The production’s more fantastic elements are supported by fairly simple and realistic design features. Bob Phillips’s set design primarily consists of desolate rock outcroppings about the thrust stage and a similarly barren cell for Prospero, with the impressionistically-colored sky and star-strewn floor hinting at the setting’s supernatural elements. The costume design, by Sam Fleming, makes a firm distinction between styles for the human and inhuman characters. Antonio and the Neapolitans are dressed in period finery, while Prospero and Miranda genuinely look like shipwreck victims in worn and beaten clothing. (Miranda’s wardrobe in particular has a great verisimilitude: clearly her father’s hand-me-downs, with a few simple ornaments made out of shells, and the naturally dreadlocked hair of someone without the ability or inclination for European-inspired hair care, courtesy of wig and make-up designer Martha Ruskai.) Meanwhile, the spirits of the island wear brightly-colored and patterned body suits (with Ariel’s modeled after the wood grain in which she was trapped before Prospero arrived on the island) and fluttering wigs, and Caliban sports a truly excellent make-up and prosthetic job as a creature who literally looks like half a fish and half a monster.

This attention to detail is apparent throughout the production, and director Jim Helsinger seems to have an aptitude for synthesizing the talents of his whole cast and crew for some truly epic set pieces. Helsinger incorporates composer Daniel Levy’s work throughout the production, with songs performed by Dameka L. Hayes, Julia Pfender, Leah Poyo, Paige Kresge, and other cast members, to do justice to Shakespeare’s most musical play. Music, lighting, and sound design combine to provide an awesome realization of Prospero’s magic, and beautifully complement moments like Caliban’s speech about the noises of the isle.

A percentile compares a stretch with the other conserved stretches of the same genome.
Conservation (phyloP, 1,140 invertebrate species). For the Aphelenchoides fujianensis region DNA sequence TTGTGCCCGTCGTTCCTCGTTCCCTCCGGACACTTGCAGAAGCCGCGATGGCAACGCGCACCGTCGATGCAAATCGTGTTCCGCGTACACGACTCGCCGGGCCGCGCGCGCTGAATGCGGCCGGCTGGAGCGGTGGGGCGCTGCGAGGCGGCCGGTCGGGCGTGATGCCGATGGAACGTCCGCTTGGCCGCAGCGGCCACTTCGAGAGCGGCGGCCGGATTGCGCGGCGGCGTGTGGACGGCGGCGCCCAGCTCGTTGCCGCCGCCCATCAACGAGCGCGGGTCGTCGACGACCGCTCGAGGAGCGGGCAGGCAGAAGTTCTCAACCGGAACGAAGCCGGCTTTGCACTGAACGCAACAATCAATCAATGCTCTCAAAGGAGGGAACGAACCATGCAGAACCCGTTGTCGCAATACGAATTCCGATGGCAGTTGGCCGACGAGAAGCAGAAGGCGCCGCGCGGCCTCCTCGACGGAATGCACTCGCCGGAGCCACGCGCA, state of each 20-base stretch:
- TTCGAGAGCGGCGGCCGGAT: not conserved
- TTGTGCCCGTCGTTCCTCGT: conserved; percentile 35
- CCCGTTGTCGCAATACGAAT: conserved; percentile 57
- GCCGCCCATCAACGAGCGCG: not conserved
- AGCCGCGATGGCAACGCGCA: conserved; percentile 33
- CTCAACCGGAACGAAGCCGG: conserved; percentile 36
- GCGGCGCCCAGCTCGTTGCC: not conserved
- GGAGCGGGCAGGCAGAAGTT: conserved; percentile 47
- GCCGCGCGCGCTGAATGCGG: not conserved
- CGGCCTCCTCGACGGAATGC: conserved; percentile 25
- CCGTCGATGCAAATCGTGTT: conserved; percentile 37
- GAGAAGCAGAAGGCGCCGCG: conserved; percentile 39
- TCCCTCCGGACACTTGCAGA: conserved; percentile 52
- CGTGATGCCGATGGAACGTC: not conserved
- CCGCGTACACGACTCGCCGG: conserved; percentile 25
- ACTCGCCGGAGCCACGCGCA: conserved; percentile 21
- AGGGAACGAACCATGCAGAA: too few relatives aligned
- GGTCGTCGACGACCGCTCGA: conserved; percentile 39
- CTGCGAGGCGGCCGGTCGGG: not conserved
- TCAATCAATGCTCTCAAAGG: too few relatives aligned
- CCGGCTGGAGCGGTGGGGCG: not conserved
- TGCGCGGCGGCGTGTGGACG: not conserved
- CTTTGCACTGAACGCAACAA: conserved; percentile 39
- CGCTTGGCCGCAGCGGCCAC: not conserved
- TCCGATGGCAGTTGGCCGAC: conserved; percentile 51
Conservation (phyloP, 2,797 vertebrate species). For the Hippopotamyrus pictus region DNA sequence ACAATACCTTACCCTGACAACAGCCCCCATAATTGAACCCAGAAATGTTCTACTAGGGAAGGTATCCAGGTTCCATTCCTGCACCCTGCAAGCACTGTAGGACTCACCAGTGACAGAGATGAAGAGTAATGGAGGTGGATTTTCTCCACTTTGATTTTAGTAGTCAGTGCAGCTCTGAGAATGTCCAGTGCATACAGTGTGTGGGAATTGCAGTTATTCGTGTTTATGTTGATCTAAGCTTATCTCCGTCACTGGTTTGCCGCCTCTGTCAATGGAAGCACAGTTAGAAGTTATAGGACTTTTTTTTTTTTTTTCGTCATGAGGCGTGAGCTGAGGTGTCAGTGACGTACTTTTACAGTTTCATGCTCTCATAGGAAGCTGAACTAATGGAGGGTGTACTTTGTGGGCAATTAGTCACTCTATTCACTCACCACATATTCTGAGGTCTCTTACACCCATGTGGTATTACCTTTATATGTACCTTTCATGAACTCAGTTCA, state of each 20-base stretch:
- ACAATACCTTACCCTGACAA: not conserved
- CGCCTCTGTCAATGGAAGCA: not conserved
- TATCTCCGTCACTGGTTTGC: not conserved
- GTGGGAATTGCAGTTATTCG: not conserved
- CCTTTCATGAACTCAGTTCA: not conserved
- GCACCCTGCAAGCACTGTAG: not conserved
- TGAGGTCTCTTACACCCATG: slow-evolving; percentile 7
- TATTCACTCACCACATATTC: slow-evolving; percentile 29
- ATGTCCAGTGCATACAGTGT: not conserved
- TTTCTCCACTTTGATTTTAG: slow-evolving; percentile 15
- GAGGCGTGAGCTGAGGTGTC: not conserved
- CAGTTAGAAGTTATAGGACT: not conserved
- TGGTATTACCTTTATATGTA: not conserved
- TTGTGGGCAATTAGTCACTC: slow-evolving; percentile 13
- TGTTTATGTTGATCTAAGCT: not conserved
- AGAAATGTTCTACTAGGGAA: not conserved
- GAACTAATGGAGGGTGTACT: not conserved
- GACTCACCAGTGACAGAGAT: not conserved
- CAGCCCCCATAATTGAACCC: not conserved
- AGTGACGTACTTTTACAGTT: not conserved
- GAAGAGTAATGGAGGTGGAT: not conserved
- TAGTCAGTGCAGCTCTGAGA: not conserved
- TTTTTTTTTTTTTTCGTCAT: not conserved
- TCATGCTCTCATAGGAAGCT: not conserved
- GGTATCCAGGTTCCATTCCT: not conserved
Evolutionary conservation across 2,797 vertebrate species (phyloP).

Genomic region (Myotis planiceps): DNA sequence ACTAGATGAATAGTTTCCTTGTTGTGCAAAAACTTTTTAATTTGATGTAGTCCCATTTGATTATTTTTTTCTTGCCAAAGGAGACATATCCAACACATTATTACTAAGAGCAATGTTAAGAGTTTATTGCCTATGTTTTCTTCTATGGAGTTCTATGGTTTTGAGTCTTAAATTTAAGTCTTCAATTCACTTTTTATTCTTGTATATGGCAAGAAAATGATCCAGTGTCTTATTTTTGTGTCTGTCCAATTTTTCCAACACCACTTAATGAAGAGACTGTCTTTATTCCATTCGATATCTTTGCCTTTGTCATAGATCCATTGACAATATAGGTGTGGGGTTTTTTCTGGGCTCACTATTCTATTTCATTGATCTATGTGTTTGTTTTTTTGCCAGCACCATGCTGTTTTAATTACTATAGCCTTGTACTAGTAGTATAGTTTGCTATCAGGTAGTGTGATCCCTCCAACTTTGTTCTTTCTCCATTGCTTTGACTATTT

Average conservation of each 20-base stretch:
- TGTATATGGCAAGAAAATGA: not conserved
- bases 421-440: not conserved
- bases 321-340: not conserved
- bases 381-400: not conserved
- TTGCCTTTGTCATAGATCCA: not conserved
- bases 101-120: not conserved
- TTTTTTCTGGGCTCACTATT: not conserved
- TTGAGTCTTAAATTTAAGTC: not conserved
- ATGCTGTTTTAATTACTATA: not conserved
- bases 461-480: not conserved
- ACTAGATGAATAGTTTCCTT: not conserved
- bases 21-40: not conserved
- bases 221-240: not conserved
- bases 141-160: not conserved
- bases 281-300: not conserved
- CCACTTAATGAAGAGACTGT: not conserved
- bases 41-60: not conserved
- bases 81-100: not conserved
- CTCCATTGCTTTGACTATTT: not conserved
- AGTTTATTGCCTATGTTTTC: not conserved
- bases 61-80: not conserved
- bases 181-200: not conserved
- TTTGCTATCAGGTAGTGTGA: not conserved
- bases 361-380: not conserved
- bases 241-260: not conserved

However, this pursuit of detail, applied to the adaptation of the production’s cultural inspirations but without a similarly detailed scrutiny as to how they are used, ultimately contributes to the production’s troubling implications. The setting of “the dreaming”, the haka danced by Ariel and the spirits to raise the eponymous tempest, their facial markings, the design of Prospero’s magic robe or the masks during the wedding masque — all are unmistakably inspired by indigenous Australian and Polynesian peoples but presented without their cultural context. Though The Tempest is frequently analyzed and performed through a post-colonialist lens, Helsinger chooses to downplay the text’s potential colonialist themes; the conflicts between Prospero, Ariel and Caliban are limited to the level of personal relationships, and do not address Prospero’s role as a European colonizer. To thus make use of the artistic and spiritual traditions of cultures oppressed by European colonization without any indication of their original significance seems disrespectful at best, marring what is otherwise a truly excellent and enjoyable production.